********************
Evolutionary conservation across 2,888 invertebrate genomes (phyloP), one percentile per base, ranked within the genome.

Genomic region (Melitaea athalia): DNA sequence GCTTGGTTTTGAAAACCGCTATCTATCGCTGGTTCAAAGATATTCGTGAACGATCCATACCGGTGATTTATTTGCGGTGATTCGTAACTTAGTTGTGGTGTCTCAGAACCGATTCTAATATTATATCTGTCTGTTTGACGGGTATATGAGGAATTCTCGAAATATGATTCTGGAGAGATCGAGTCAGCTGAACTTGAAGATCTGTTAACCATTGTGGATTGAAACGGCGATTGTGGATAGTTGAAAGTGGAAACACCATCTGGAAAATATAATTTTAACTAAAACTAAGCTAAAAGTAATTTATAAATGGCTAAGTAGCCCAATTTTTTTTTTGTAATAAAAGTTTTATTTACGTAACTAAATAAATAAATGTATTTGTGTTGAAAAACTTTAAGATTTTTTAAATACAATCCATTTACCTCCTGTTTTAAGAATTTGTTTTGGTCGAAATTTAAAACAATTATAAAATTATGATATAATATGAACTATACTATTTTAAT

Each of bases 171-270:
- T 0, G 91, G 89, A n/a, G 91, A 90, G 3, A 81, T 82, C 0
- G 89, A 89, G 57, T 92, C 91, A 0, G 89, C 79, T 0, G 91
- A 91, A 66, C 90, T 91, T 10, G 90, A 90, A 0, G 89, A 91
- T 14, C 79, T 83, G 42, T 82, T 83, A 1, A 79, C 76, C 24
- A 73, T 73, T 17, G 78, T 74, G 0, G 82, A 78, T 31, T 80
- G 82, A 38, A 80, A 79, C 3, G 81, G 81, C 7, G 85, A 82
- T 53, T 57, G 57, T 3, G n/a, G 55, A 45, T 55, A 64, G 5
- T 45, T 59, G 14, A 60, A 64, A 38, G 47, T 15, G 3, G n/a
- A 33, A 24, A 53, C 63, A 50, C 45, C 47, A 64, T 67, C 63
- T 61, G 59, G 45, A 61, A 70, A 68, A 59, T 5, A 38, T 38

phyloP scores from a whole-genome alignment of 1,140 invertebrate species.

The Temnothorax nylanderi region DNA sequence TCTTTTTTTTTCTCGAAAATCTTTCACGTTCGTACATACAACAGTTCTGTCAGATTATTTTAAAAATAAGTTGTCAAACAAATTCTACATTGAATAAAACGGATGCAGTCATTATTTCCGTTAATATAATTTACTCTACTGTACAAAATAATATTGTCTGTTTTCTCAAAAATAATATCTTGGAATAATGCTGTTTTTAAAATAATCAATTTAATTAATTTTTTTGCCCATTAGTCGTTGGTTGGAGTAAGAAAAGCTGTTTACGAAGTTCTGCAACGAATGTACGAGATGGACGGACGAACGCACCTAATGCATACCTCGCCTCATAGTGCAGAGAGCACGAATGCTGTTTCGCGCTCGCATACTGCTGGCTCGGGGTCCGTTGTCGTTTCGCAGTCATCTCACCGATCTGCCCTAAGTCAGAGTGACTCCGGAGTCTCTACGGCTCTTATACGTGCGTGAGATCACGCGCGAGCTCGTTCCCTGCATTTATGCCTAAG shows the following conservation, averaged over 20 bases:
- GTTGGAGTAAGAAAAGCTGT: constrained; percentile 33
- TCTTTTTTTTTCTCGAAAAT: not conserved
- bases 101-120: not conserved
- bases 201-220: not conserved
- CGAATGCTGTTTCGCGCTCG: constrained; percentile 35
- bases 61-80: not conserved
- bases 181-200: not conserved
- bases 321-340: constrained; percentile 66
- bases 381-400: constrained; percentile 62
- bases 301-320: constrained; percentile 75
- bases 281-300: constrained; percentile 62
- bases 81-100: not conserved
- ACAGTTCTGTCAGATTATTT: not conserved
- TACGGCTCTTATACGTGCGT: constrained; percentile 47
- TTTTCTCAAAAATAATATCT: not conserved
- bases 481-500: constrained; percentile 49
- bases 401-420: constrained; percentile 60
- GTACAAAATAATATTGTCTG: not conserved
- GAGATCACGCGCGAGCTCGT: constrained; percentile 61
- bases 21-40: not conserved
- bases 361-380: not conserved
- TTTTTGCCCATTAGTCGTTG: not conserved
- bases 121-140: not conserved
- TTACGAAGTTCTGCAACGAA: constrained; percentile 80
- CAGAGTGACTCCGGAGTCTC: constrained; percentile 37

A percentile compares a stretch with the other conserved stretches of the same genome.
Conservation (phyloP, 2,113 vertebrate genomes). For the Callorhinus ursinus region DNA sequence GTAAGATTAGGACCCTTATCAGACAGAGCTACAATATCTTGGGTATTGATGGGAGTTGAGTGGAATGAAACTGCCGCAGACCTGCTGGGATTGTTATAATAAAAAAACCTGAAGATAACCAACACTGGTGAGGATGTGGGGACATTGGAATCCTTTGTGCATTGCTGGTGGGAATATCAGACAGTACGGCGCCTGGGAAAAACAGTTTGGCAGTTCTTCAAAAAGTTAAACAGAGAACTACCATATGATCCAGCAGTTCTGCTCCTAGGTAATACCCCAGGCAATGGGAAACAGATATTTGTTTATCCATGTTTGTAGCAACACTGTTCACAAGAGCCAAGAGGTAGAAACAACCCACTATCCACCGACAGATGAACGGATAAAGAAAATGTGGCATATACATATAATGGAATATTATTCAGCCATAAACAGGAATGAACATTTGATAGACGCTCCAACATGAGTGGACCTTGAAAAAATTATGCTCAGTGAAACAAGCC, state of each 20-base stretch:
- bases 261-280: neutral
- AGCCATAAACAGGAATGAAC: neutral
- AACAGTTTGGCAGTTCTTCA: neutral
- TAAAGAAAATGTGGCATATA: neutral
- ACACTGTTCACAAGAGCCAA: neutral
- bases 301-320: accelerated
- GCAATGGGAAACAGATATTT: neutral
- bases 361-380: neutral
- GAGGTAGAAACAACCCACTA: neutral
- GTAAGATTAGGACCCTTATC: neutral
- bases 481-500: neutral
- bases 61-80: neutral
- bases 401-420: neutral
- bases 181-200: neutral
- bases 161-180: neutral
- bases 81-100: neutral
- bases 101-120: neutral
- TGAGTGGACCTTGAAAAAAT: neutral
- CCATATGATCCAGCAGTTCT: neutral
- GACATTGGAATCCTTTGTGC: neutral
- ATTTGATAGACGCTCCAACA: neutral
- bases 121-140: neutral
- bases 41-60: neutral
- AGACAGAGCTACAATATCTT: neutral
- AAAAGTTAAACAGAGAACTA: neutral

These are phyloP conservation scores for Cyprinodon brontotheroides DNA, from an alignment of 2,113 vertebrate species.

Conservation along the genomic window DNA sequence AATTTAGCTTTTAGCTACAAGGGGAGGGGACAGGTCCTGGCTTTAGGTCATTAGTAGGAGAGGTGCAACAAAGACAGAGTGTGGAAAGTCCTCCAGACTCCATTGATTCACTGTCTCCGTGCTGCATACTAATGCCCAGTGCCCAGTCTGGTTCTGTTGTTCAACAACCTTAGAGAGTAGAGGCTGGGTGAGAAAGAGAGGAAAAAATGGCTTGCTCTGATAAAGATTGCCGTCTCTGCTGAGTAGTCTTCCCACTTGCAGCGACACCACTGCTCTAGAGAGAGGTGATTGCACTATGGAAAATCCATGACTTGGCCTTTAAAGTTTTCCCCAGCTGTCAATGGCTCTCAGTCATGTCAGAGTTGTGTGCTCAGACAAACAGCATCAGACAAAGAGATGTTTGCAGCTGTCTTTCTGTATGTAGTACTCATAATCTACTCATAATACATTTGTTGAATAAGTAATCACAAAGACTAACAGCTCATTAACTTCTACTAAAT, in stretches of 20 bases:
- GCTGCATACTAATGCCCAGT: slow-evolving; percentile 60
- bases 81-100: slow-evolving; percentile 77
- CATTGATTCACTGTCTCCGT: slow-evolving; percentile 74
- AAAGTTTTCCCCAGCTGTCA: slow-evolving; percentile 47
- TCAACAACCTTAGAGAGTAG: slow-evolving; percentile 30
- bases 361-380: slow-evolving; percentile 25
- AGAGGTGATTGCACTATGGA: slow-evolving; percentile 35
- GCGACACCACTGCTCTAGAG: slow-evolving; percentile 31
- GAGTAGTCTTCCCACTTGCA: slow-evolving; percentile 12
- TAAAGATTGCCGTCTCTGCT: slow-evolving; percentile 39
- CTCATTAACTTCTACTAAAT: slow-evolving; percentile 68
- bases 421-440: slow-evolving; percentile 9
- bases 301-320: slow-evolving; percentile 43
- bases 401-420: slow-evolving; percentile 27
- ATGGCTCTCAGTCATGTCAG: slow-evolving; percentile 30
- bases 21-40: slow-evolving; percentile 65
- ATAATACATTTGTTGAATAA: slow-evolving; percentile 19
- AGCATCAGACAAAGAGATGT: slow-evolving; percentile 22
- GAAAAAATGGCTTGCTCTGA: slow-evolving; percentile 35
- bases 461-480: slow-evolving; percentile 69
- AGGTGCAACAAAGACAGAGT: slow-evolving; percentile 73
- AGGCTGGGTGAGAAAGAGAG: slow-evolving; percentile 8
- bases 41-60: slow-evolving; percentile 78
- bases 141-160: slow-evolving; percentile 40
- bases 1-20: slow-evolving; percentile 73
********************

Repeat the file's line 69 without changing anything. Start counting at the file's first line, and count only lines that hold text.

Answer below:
Conservation along the genomic window DNA sequence AATTTAGCTTTTAGCTACAAGGGGAGGGGACAGGTCCTGGCTTTAGGTCATTAGTAGGAGAGGTGCAACAAAGACAGAGTGTGGAAAGTCCTCCAGACTCCATTGATTCACTGTCTCCGTGCTGCATACTAATGCCCAGTGCCCAGTCTGGTTCTGTTGTTCAACAACCTTAGAGAGTAGAGGCTGGGTGAGAAAGAGAGGAAAAAATGGCTTGCTCTGATAAAGATTGCCGTCTCTGCTGAGTAGTCTTCCCACTTGCAGCGACACCACTGCTCTAGAGAGAGGTGATTGCACTATGGAAAATCCATGACTTGGCCTTTAAAGTTTTCCCCAGCTGTCAATGGCTCTCAGTCATGTCAGAGTTGTGTGCTCAGACAAACAGCATCAGACAAAGAGATGTTTGCAGCTGTCTTTCTGTATGTAGTACTCATAATCTACTCATAATACATTTGTTGAATAAGTAATCACAAAGACTAACAGCTCATTAACTTCTACTAAAT, in stretches of 20 bases: